This morning as I was preparing breakfast, I turned on the news, which is a normal occurrence for me. I guess you can say, while I'm making food, I like the background noise. But as I was watching, coverage began for the Funeral Service for the late Supreme Court Justice, Ruth Bader-Ginsberg.
While we were watching, a couple of things struck me. I made a comment to Miranda that no matter where you stand politically, when you see a flag-draped coffin, it makes you pause. You begin to think about what that flag means; what it represents, and how much a symbol it has become. You think about the men and women who have given their lives in service of that flag. You think about the the beauty of it and, to some, the controversy. But at the end of the day, it is something that belongs to all of us who call ourselves "American."
While the honor and symbolism is palpable in an event like the funeral service of a Supreme Court Justice, and while I could feel my patriotism flowing through me, this was not what struck me the hardest.
Most know that Justice Ginsberg was Jewish. Her faith was important to her, as it is to us. So naturally, her service was begun by a Jewish Rabbi. When she began the service, she alternated speaking in Hebrew and speaking in English as she read the traditional Jewish prayers and scriptures. But there was one moment when I was overwhelmed with emotion. When the Rabbi recited the 23rd Psalm in Hebrew, I felt like I was hit with a ton of bricks.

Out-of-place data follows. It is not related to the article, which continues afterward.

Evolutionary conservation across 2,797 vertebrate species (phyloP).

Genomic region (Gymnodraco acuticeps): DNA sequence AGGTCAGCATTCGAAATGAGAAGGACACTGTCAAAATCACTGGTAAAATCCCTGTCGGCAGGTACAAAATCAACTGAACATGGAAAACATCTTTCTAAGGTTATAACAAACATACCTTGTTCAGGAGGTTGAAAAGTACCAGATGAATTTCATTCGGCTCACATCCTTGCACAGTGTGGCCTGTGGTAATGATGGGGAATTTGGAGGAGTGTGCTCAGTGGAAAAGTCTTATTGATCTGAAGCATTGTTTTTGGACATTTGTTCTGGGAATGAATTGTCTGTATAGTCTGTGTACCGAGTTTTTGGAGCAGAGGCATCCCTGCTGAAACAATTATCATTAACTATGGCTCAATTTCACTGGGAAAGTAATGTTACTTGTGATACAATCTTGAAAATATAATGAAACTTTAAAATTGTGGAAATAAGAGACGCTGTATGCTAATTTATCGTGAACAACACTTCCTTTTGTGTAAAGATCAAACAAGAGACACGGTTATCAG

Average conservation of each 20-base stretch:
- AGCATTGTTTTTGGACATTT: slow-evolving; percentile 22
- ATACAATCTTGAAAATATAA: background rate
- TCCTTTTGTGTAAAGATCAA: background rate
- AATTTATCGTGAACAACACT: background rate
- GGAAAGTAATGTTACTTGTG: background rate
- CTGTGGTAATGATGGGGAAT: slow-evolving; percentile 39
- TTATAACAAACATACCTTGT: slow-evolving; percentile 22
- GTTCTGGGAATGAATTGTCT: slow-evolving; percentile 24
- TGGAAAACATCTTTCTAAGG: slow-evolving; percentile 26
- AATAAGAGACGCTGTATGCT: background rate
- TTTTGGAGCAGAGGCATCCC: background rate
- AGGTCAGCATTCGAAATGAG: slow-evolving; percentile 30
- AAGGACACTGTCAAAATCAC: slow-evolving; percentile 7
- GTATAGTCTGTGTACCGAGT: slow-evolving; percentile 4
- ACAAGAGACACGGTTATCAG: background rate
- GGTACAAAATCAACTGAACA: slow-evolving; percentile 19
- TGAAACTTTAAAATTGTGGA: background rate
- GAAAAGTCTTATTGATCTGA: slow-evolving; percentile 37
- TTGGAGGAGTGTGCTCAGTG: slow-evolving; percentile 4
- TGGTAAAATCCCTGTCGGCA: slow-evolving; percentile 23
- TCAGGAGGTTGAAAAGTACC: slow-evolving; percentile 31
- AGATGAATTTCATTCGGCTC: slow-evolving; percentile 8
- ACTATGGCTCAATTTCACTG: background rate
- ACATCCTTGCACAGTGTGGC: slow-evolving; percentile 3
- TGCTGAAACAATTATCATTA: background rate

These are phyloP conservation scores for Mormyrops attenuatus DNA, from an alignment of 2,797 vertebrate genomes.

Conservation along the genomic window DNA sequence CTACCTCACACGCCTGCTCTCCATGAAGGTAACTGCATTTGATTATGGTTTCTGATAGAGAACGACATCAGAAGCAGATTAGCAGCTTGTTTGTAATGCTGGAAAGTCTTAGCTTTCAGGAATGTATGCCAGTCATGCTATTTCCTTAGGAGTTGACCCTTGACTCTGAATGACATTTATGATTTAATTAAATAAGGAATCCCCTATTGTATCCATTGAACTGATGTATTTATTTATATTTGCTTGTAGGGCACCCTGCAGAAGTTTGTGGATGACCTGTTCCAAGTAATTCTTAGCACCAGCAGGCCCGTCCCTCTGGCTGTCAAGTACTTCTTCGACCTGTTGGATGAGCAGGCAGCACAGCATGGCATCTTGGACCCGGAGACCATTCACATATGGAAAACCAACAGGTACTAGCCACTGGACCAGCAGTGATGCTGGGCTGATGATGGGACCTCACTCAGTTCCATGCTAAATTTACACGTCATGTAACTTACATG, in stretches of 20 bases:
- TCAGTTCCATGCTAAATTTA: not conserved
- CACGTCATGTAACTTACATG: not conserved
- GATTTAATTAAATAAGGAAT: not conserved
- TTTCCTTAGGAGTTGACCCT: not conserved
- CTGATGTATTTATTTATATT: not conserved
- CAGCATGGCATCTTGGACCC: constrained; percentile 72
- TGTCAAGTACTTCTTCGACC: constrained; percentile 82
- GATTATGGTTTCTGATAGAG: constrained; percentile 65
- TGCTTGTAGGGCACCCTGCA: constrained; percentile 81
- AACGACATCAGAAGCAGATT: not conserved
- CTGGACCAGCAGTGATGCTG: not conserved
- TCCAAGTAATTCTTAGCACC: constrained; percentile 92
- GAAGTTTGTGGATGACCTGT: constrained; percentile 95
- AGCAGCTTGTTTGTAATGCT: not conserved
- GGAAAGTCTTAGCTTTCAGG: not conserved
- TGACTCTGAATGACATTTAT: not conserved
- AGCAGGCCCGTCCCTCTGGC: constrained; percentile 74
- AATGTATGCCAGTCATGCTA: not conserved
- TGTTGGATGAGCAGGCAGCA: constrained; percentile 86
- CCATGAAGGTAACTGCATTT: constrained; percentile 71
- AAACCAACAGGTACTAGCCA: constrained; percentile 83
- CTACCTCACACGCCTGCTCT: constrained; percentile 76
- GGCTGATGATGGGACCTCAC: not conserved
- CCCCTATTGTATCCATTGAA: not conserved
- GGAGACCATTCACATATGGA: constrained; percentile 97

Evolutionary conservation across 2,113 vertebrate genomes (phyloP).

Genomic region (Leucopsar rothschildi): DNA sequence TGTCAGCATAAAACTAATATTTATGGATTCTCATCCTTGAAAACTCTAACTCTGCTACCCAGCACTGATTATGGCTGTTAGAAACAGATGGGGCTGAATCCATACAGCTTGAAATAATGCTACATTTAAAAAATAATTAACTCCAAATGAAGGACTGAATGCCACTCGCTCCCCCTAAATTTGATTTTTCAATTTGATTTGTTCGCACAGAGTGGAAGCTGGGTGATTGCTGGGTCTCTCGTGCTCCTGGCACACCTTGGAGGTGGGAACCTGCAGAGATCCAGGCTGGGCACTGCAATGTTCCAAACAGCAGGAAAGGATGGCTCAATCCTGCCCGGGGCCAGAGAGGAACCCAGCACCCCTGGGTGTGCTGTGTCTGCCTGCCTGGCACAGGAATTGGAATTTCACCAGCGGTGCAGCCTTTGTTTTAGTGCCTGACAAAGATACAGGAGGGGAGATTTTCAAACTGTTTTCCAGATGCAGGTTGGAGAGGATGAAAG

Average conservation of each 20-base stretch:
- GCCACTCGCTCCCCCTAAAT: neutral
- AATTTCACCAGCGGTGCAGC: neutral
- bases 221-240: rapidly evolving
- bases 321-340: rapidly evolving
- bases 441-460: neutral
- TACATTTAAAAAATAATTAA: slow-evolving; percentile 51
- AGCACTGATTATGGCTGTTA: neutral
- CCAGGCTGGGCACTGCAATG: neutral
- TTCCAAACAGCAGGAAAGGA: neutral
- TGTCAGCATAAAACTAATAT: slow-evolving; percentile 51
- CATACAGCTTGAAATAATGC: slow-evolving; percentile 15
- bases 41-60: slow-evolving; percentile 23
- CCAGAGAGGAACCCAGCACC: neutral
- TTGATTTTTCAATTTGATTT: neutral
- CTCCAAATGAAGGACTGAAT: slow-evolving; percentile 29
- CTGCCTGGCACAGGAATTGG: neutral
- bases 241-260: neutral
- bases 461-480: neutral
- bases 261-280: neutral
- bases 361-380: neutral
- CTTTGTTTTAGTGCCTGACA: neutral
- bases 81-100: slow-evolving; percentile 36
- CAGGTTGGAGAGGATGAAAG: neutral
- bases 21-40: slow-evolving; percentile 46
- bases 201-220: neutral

The words spoken in Hebrew flow with a hauntingly beautiful cadence. Every single word, dripping with a deep and rich tradition. It was almost too much to bear. The weight of the passage was suffocating. Then I thought about what it all means.
This "Song of David" is one that we often hear at funerals, even in the Christian Faith. It is one that speaks hope in the midst of hopelessness, peace in the midst of fear, joy in the midst of sadness, and even life in the midst of death. It is a perfect understanding of the Grace of God; that even in the midst of "my enemies" God comforts and protects, and that even beginning in this life, we can "dwell in the House of the Lord forever."
It is no secret that our country is torn in two. It seems like every single day we hear a little bit more of the velcro that holds the two sides together ripping apart. The longer this all goes on, the more I realize how much our politics is just another symbol of all that is wrong in this world. Hypocrisy, lies, attacks, and media spin, it also is too much to bear.
What a better scripture than the 23rd Psalm to remind us who is on the throne. Who it is that takes us to peaceful places, who takes us to a place where we can drink the living water safely; who it is that restores everything, even our souls, and shows us the proper way to walk. Who it is that allows us to fear nothing in this life; who beats off the wolves, and who provides protection. It reminds us that we are all his children, that our "enemies" are also loved by him, and that it is Him, and Him alone who provides for all our needs.
May you be blessed today by the words of the Psalmist, David. May they bring you peace and comfort.
Let us Pray,
God of us all, you are ever more ready to hear than we are to pray. You know our needs before we ask, and our ignorance in asking. Give to us now your grace, that as we shrink before the mysteries in this life, that we may see the light of eternity. Help us to live as those who are prepared to die. And when our days here are accomplished, enable us to die as those who go forth to live, so that living or dying, our life may be in you."
Growing up in the United Methodist Church, I have always had a passion for ministry. Now, I have been called to serve the people of Llano at an awesome place called Lutie Watkins Memorial!